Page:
What would a more just future look like?
Our society is more unequal than ever, as the top 1% control over 44% of the world’s wealth while 689 million people are living on less than $1.90 per day. In this episode, we asked our guests what the future of fairness, justice, and equality should look like, and how their research can help to bring about a fairer society. Alexa Hagerty and Natalie Jones shared how injustice can be thought of as an existential risk to humanity, while Esra Ozyurek introduced us to the importance of understanding that different people have different needs, making equality insufficient to bring about justice. We cover topics ranging from distributive justice, the virtues and vices of empathy, and the role AI will play in shaping equality in the years to come.
This episode was produced by Nick Saffell, James Dolan and Naomi Clements-Brod. Annie Thwaite and Charlotte Zemmel provide crucial research and production support for Series 2.
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[02.07]- what do we mean by fair when it comes to societies?
[03.28]- fairness as contributions
[05:00]- Justice requiring a plurality of understandings of peoples’ wants and needs
[05:58]- deficit model of justice
[06:45]- the difference between fairness, justice, and equality
[07:53]- justice is the most powerful out of the three concepts
[08:45]- The downside of empathy
[10:18]- being empathetic can encode a problematic power dynamic
[12:50]- who gets to feel compassionate is unequal in political dialogues
[13:13]- cognitive empathy and emotional empathy distinction
[13:50]- Time for recap 1: summary so far
[15:00]- the deficit model in more detail
[15:54]- example of medical needs explaining the difference between justice, fairness, and equality
[17:35]- cognitive empathy recap and explanation
[18: 15]- inequality and existential risk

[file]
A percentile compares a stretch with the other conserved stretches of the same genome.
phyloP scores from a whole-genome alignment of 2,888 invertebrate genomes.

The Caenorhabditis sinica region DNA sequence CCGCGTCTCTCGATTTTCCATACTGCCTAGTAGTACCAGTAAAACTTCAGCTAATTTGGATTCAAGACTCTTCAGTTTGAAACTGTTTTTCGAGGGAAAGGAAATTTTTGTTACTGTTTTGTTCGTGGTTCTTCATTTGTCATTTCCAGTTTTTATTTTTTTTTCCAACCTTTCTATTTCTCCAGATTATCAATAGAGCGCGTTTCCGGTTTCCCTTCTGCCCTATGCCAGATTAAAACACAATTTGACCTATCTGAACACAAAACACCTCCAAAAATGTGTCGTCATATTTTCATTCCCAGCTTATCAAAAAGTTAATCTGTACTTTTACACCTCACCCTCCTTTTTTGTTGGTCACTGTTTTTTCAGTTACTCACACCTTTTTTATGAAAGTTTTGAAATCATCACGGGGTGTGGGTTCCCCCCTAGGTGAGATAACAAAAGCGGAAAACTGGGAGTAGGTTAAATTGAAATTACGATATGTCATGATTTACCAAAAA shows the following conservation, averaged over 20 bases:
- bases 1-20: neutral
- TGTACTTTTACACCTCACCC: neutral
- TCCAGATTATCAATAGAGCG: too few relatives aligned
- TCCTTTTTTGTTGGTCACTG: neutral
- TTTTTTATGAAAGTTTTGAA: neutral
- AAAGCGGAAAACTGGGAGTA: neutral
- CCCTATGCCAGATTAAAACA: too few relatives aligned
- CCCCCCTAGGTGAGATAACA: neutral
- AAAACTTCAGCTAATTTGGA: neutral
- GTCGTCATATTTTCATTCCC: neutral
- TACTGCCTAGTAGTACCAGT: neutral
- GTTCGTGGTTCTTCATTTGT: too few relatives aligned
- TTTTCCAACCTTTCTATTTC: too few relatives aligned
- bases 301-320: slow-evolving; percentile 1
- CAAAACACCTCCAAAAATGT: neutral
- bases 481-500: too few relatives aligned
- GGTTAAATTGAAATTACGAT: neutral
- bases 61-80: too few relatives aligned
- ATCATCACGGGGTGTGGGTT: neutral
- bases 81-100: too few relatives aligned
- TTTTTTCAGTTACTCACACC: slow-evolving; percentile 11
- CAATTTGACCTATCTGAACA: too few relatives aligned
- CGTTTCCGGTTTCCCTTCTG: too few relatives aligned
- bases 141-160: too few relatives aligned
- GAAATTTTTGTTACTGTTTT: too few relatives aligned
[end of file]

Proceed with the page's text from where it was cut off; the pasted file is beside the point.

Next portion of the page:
[19:34]- existential risks can be localised to particular civilizations e.g. the threat of climate change and colonization
[20:21]- how to link global injustice and different voices to existential risk
[20:44]- participatory futures intro
[21:21]-global justice causing existential risk
[23:22]- we are all in the same boat but on different decks.
[24:24]- COVID-19 vaccine distributions and justice
[25:13]- Time for recap 2: summary so far
[26:49]- participatory futures explanation
[28:05]- AI can impact inequality and injustice
[28:59]- algorithmic red lining
[30:11]- AI displacing workers of certain skill sets
[31:13]- AI and the platform economy
[32:37]- AI perpetuates inequalities, multiplies inequalities, and creates new inequalities
[33:29]- facial recognition, skin colour, and questions of whether it would be just to implement facial recognition tech across societies
[35:20]- AI having liberatory potential
[36:43]- the importance of the underlying structure within which AI is used
[37:57]- the materiality of technologies. What resources we would need to have ‘liberatory AI’
[40:19]- AI serves as a mirror for society. Reproduces structure of inequalities
[42:02]- liberatory AI requires a libertory future in general
[45:24]- looking forward to the future
[48:54]-end of the episode
Alexa Hagerty @anthroptimist is an anthropologist and Science, Technology, and Society scholar with a research background in human rights, violence, and mass atrocity. She is a Research Associate at the Centre for the Study of Existential Risk, and an Associate Fellow at the Leverhulme Centre for the Future of Intelligence. Her research investigates the societal impacts of AI with a focus on responsible innovation, impacted communities, and human rights.
Natalie Jones @nataliejon_es is a Legal Scholar and Research Associate at the Centre for the Study of Existential Risk. She works on how global injustice and inequality can potentially contribute to existential risk, with a particular interest in climate change. Specifically, she investigates who is involved in global decision-making on the world’s most pressing issues. Her current research program focuses on indigenous peoples’ participation in global governance.
Esra Ozyurek @esragozyurek is an Anthropologist and the Sultan Qaboos Professor of Abrahamic Faiths and Shared Values. She is also the director of Cambridge Interfaith Project. Her research seeks to understand the tension between politics and religion in Turkey and in Europe. She is currently working on a project that looks at how Muslim-background Germans adopt the memory of the holocaust as proof of their commitment to liberal democracy and empathic humanity. Esra’s overall research agenda explores the tension between the universalism and particularism of globally appealing religious and post-religious belief and value systems, by studying them ethnographically as they travel in and out of their assumed natural habitats.